While society at large frets about plastics that pile up and seem to last forever— grocery bags clogging landfills and soda bottles washing up on beaches—museums worry about the thousands upon thousands of artifacts in their collections made of plastic, objects that in many cases are crumbling and cracking and sometimes damaging other artifacts as they break down.
“Plastic is a 20th-century material—it is everywhere,” says Jia-sun Tsang, a conservator at the Smithsonain’s Museum Conservation Institute. But most plastics—cheap to produce and adaptable to almost infinite uses—were not created for the ages. “When they get to a museum, it’s our problem. We have to take care of them.”
Typical plastic degradation was Tsang’s shorthand for the problem before her. The object of her concern, from the collections of the Smithsonian’s National Museum of American History, Behring Center, was a salesman’s sample kit for a brand of plastic sold under the name Lumarith in the 1920s.
Easily melted and molded into virtually any shape, the product was popular with makers of everything from fountain pens and toys to electrical appliances. But with the passage of years, the kind of plastic used for Lumarith, cellulose acetate, broke down, giving off a telltale vinegar smell. Several of the brightly colored samples in the kit were warped, cracked, and unpresentable.
Tsang and a team of Smithsonian scientists used a variety of noninvasive analytical techniques, including several forms of spectroscopy to pinpoint the molecular structure of the plastic and figure out precisely the cause of the samples’ degradation. Tsang determined that much of the problem was due to leaching of triphenyl phosphate, a fire-retardant compound often added to cellulose acetate to facilitate its softening and flow during the molding process.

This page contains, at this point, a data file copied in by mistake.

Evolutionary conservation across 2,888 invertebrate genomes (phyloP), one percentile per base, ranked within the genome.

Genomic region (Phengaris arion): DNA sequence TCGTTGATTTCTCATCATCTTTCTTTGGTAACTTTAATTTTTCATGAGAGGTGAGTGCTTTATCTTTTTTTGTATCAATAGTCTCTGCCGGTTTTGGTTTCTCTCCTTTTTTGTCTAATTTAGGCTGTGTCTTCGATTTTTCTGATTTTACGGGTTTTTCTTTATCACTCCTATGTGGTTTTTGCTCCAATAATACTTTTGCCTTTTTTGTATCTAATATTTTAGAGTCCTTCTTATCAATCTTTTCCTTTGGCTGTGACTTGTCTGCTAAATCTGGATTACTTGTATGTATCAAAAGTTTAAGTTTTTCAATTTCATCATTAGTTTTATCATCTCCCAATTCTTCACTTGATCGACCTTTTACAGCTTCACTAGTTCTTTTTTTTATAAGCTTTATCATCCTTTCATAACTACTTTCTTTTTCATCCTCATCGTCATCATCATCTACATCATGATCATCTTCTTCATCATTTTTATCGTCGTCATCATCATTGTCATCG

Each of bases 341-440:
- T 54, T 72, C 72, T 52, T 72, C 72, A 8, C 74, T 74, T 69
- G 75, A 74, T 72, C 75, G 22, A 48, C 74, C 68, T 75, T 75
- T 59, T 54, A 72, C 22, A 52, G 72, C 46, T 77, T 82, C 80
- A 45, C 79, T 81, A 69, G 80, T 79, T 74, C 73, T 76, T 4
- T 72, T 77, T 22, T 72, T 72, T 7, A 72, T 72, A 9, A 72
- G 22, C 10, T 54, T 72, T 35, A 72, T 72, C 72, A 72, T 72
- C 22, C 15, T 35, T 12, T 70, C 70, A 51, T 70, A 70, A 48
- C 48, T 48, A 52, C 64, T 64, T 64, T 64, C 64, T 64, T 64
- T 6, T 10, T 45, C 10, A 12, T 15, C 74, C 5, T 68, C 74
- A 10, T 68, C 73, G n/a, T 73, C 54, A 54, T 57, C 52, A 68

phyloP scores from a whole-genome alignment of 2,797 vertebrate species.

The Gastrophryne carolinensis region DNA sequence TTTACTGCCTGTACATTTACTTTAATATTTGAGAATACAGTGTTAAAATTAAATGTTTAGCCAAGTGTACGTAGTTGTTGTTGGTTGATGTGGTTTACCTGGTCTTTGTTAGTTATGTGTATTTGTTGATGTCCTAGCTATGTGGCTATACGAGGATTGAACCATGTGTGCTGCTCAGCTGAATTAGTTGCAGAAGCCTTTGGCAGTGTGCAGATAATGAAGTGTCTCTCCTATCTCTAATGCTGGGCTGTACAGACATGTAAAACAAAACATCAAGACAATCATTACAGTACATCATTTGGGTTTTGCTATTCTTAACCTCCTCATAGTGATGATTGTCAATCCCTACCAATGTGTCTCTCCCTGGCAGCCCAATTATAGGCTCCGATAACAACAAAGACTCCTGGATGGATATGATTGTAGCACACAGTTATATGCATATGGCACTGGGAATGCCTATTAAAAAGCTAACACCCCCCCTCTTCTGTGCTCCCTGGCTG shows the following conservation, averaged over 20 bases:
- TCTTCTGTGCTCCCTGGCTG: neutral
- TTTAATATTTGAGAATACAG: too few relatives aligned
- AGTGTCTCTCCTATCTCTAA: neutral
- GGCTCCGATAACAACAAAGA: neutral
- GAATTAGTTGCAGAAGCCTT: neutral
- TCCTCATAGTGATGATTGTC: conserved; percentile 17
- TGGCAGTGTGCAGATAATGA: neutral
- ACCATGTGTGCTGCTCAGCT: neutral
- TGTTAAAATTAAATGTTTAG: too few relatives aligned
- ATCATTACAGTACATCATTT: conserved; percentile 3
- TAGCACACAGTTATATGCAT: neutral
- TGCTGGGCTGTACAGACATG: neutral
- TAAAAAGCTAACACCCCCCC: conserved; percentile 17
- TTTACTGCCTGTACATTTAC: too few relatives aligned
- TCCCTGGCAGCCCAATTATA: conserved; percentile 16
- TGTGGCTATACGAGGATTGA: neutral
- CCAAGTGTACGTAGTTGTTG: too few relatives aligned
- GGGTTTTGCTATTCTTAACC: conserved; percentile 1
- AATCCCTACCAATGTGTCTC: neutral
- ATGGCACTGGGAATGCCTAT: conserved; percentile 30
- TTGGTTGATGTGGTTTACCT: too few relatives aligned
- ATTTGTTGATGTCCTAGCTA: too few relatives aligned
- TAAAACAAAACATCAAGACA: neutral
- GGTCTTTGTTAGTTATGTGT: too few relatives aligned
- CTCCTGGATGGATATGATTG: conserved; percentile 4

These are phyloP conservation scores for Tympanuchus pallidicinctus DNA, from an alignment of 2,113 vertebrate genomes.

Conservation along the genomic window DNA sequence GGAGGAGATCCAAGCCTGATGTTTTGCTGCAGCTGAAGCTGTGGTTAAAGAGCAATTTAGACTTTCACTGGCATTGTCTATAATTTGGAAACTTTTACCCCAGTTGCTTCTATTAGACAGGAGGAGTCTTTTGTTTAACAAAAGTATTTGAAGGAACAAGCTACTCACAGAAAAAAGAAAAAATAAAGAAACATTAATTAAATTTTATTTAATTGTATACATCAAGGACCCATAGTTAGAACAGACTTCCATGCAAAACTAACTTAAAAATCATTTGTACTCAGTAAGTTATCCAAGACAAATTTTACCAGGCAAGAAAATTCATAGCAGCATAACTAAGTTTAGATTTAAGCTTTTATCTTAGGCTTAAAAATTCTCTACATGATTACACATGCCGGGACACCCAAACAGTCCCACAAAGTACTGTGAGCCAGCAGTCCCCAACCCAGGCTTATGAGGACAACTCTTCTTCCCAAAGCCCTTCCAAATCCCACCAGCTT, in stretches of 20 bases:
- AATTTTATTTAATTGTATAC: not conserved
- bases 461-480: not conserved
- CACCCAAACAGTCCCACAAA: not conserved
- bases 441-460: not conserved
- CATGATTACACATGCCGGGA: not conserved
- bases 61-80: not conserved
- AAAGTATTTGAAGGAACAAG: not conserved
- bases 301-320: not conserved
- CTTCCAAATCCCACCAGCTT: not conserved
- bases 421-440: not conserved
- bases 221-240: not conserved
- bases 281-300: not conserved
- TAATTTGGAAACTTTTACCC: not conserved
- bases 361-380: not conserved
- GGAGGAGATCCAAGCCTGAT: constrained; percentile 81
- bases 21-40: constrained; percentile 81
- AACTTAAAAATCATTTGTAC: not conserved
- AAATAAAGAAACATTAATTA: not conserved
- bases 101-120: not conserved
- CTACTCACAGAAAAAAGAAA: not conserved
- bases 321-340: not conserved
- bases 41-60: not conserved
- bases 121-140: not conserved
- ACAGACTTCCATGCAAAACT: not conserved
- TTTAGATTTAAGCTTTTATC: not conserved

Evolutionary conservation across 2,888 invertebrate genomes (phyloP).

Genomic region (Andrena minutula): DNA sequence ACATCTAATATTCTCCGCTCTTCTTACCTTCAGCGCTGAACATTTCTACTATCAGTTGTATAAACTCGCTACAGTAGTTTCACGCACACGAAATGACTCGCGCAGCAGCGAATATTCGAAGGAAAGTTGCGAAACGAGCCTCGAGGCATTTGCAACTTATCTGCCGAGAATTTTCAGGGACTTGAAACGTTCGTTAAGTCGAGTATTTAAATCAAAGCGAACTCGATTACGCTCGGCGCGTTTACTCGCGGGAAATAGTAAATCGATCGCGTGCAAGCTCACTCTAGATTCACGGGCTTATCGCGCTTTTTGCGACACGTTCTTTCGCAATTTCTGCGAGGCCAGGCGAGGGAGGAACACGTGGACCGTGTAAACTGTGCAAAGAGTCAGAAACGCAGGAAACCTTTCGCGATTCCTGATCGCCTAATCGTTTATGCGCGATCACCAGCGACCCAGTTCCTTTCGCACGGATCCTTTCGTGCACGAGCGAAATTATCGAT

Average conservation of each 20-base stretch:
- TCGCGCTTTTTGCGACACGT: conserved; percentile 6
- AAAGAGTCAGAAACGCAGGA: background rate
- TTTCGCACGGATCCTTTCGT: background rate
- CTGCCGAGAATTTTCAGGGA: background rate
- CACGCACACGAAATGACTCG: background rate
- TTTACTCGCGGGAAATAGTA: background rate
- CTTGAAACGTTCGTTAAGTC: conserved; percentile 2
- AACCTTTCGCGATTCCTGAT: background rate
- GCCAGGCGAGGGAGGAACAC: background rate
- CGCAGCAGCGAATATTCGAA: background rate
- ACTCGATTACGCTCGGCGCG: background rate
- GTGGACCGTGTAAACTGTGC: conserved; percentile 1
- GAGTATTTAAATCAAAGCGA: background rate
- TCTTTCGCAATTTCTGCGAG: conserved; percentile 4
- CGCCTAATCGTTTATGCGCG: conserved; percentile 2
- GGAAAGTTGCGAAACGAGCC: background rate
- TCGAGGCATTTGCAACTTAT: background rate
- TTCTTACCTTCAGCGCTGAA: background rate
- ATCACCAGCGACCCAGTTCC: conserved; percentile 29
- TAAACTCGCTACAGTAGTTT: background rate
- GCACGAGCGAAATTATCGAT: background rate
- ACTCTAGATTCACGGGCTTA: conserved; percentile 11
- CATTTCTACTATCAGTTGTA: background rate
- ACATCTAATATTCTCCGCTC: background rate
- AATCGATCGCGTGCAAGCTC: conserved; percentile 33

Tsang’s study concluded that triphenyl phosphate in cellulose acetate was a particular risk factor for plastic degradation, and that artifacts containing the chemical should not be stored in close contact or in an enclosed space with other cellulose acetate plastics and metals. Case closed, but the larger problem was far from settled.
A year-long survey at the American History Museum revealed that many plastics in its collections are from among the five types that museum conservators have identified as “malignant.” Not only are these problem plastics—cellulose nitrate, cellulose acetate, polyurethane, polyvinyl chloride and rubber—more prone to deterioration than other plastics but also their breakdown often produces gases that damage metal, paper or other plastics stored in their vicinity. In most cases, this harmful offgassing can’t be prevented, only slowed, which means degrading plastic artifacts must be isolated from other objects in museum collections.
Tsang’s specialty is conserving modern paintings and other contemporary art, so a history museum might not seem like her usual haunt. However, before entering the field of fine-art conservation, she was a clinical chemist at the Medical College of Ohio. “Because of my background, I always like to get into the science,” she says. —Mike Lipske